Thursday, September 3, 2009

Italian Lugged Steel

Every bike has a story. Less now than it used to be, but I guess that is the way many things have turned.

Before I was a bike slut I knew that a friend of mine was once stationed in Sicily during his stint in the Navy. It was there that he used to be a criterium racer on the weekends (I would assume). It was the mid 80's when Tom decided to buy a new Italian race bike.

Enter Detto Pietro. Produced in a small shop in Milan, Italy, Detto Pietro started producing quality bikes in 1895. Nearly ninety years later the lugged steel Italian beauty was purchased, raced, and slowly, over time, faded in the owners mind because of the priority shift that hits us all more than a few times in our short lives.

Twenty years later I became the previously mentioned bike slut...with pride. After the Giro d'Italia this year, I became interested in the obsession the Italians have with the biciclette. The weather, scenery and roads made cycling in Italy my favorite adventure so I started researching the history of professional cycling beyond my current knowledge base. I learned that restoring old bikes was profitable, especially if they are Italian Lugged steel frames with complete Campagnolo component groups. Even more so if they are actual race bikes. Vintage classics sounded like a great hobby for me because working on bikes is a hobby of mine. Making money off them would be difficult because I am... a bike slut.

After contacting my friend Tom, I headed out to his house for a beer and a peek at the bike that I knew needed attention. The DP Pantographed Anza Polare F.I.L. ended up coming home with me under the condition that I would not sell it. Here are some photos of it when I got it back to the shop. Notice the abundance of dust and a minimum amount of rust.

Monday, June 29, 2009

Giro d'Italia 2009

My efforts to plan the Nelson 90 quickly took a back seat to a new opportunity. Having considered a cycling vacation for a few years, it seemed slightly out of reach. That is until an acquaintance made it known that he was going to the Giro on a Trek Travel Tour. Very little arm twisting was required, tickets were purchased and the new bathroom at the cabin would be put on hold along with the Nelson 90.

Trek Travel puts on one hell of a gig. Although the main office planning was a bit vague for the money put forth, the guides and the experience made up the slack. Leanne, Christian and Jake, you have my respect and admiration. Unbelievable guides in a Grand Tour setting makes the trip of a lifetime. No... Wait. That is such a cliche. I can't call it a trip of a lifetime because it was SOOOO good, that I will have to do it again! If there is any way to request the three individuals you see below for a Trek Travel Adventure, do it!

To Hans and David, thanks for letting me tag along. What fantastic group all around. I managed to see all the cycling greats of the modern age.

Lance, sure!

Levi, of course.

But did you know about Carlos Sastre,

Jens Voigt,

Dave Zabriski (DZNuts)

and Ted King? Yes, Ted King! An American in Italy working for my man Carlos. Instant respect. Well Done Ted, Well Done!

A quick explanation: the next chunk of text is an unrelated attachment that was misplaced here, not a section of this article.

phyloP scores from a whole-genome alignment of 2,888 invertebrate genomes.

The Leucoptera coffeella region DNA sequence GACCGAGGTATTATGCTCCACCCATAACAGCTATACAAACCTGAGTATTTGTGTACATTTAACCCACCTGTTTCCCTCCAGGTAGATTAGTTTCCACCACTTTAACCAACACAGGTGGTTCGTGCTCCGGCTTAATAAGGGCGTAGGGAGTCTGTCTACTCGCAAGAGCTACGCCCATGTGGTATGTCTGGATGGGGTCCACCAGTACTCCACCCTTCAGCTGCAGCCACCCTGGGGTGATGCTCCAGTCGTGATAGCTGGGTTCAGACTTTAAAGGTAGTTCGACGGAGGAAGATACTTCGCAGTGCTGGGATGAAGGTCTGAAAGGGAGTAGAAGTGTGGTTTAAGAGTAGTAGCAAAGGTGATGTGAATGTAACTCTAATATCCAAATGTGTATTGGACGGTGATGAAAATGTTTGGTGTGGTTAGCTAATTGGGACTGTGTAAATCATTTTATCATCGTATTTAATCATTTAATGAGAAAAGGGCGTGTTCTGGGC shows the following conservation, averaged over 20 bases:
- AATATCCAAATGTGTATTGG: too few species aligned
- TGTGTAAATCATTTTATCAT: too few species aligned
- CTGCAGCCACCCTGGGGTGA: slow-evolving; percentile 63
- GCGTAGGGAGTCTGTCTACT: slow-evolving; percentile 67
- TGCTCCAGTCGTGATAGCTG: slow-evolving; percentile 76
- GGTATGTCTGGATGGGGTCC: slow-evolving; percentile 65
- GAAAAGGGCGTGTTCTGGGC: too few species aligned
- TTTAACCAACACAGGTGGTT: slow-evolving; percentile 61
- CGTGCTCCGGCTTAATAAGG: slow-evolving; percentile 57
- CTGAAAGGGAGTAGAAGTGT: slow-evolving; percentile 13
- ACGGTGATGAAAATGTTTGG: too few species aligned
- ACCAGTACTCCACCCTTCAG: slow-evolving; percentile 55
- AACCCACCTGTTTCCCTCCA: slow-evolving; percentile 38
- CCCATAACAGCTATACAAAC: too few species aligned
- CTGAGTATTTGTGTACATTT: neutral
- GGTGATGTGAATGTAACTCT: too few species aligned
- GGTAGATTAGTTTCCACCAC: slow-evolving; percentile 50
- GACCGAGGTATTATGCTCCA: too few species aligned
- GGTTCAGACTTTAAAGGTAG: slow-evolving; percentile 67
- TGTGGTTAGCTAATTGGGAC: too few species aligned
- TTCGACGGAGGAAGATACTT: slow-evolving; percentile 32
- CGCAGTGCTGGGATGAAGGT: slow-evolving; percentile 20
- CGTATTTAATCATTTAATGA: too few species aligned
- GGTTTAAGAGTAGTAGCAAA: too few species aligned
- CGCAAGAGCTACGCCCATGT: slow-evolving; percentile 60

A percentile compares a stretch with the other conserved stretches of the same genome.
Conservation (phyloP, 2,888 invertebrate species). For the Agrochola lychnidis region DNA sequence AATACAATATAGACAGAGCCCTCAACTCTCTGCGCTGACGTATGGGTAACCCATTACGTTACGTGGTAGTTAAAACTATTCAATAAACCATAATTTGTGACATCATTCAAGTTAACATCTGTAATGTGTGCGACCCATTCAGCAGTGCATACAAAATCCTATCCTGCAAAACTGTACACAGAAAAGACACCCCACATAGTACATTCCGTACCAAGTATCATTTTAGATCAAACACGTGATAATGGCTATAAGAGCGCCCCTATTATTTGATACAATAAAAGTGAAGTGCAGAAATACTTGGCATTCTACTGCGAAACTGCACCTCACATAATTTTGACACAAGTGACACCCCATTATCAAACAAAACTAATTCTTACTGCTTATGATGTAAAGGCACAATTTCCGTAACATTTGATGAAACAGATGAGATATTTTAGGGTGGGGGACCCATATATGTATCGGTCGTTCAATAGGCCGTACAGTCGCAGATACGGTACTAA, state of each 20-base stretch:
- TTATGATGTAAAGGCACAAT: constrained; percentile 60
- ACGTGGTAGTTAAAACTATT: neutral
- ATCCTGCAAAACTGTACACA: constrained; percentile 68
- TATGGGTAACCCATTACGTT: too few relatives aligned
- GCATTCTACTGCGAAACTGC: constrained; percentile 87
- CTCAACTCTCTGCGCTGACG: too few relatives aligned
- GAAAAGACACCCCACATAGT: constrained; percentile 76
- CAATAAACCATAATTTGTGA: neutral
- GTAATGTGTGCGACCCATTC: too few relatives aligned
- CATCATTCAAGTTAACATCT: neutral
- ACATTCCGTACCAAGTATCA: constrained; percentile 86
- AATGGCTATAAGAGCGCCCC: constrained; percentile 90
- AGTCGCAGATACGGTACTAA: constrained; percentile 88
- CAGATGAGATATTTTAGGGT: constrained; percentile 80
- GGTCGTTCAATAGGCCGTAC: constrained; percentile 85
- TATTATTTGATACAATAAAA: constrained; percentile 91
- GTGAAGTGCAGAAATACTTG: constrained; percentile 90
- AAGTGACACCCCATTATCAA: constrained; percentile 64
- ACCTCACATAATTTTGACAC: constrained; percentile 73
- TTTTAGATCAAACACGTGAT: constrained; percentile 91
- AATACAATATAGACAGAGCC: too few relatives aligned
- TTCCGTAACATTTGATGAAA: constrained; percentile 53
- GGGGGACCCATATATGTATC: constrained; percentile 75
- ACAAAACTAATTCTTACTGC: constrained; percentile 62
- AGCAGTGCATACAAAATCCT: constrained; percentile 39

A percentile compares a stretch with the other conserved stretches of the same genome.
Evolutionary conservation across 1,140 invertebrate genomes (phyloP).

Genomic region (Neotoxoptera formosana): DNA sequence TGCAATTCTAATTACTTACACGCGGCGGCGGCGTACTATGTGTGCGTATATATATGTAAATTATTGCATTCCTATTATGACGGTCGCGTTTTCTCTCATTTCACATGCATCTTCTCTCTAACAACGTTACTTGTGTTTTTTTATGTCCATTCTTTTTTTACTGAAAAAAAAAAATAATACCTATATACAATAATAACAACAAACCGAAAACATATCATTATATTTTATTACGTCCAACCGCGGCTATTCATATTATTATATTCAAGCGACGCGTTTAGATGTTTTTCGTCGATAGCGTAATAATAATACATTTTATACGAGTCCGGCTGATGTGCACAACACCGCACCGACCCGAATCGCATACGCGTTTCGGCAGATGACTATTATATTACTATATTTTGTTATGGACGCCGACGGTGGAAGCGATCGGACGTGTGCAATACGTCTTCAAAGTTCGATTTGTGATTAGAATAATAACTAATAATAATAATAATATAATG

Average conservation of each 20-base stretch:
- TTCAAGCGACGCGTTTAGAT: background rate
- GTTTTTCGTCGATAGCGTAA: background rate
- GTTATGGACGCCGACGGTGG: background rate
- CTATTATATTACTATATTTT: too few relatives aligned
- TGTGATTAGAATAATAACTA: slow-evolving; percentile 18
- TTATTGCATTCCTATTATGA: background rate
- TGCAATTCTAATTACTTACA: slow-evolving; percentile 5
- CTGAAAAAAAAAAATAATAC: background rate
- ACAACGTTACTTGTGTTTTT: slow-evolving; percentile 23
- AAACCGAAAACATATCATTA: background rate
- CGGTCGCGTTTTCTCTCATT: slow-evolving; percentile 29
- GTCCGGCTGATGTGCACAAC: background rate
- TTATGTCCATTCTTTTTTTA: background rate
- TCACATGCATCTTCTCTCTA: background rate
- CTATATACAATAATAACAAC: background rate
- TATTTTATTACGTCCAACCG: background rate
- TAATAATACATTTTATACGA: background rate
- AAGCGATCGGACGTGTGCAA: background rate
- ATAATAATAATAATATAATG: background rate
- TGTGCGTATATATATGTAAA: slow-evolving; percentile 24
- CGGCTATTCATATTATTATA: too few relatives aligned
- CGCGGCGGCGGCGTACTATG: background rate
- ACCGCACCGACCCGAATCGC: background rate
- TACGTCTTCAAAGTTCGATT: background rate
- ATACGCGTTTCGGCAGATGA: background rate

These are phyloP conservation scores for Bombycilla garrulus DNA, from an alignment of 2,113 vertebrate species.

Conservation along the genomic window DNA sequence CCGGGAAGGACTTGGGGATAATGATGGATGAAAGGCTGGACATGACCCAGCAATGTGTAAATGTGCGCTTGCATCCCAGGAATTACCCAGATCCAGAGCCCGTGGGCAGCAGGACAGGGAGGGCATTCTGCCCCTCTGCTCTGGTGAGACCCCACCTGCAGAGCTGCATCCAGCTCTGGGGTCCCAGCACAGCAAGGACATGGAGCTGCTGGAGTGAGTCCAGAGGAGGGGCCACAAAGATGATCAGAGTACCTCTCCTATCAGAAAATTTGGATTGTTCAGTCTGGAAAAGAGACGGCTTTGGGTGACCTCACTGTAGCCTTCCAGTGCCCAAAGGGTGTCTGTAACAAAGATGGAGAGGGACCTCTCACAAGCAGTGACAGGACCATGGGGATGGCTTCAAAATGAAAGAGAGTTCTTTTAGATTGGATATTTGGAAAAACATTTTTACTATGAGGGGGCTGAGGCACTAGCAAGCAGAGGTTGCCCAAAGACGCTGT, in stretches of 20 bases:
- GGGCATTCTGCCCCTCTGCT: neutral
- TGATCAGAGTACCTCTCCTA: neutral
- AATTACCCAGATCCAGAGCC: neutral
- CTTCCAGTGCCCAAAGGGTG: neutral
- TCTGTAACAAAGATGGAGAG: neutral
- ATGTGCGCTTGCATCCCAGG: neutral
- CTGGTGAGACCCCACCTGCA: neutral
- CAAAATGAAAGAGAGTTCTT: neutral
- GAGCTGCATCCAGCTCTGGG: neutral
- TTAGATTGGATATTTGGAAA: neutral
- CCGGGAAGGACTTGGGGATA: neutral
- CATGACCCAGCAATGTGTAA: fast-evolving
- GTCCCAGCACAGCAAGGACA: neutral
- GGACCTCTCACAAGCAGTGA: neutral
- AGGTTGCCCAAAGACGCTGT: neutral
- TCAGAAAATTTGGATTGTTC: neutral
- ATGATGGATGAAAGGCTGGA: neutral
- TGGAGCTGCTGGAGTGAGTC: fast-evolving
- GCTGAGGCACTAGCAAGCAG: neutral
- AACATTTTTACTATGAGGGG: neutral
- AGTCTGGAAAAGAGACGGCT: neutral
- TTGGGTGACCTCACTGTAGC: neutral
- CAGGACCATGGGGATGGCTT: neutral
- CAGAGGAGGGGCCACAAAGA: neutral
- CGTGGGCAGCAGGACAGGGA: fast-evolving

Sunday, April 19, 2009

Slowly Into Form

The mild Spring has gotten everyone excited about riding. I guess it has been fortunate for me that the weather is cooperating or I would probably still be in an unmotivated funk...

Sixty mile weeks turn into 70, and then into 90 and now into 100 as the number of rides goes up. The familiar feeling in my legs is back, an ache of pain that feels good. One flight of stairs leaves me light headed and dizzy. I have never understood that... A fifty mile ride can leave me physically fine and mentally excited, yet I have trouble with a single flight of stairs?

At 168 pounds I am still 10 pounds over my target racing weight. This is of little concern to me now that the desire to ride has returned. My diet has been slowly coming down in caloric intake and becoming more balanced so I know it is just a matter of time. Although the trip to Jamaica with Scope added seven pounds in seven days (gluttony), it will hopefully come off fast.

These markers, in mileage and weight, may seem odd but they can only be described as benchmarks from previous years. By serious cyclists standards, the mileage is low and the weight varies by individual. I may never win a race, but it is not my career, merely a passion.

As the schedule takes shape there is one serious flaw. The envelope containing 4 entries into the Chequamegon 40 (including mine) was not selected in this years lottery. The season ending race with my friends from Chicago, Marquette and local areas will not happen. This is the first time in 6 or 7 years that I have missed the cut. I hope that we still continue the tradition and get together that weekend to ride trails, party and view the race as spectators for once.

This morning it is raining, and I should be watching the Amstel Gold Race on Versus, but they have chosen not to cover that race this year. They will also not be covering the Giro d' Italia. What a big mistake. You see them hyping the Tour de France with commercials when Lance's real desire is the Giro this year. Sure, he may be up there, but I think if all goes well for Contador, the Tour de France will be his race to lose.

Today is about yard work and trail work in the light rain falling. I must be prepared so there are no excuses when the weather is nice. It looks like later this week we might hit 80 degrees and it is still April. It was only a few short weeks ago that there was still snow on the ground. Things are happening fast...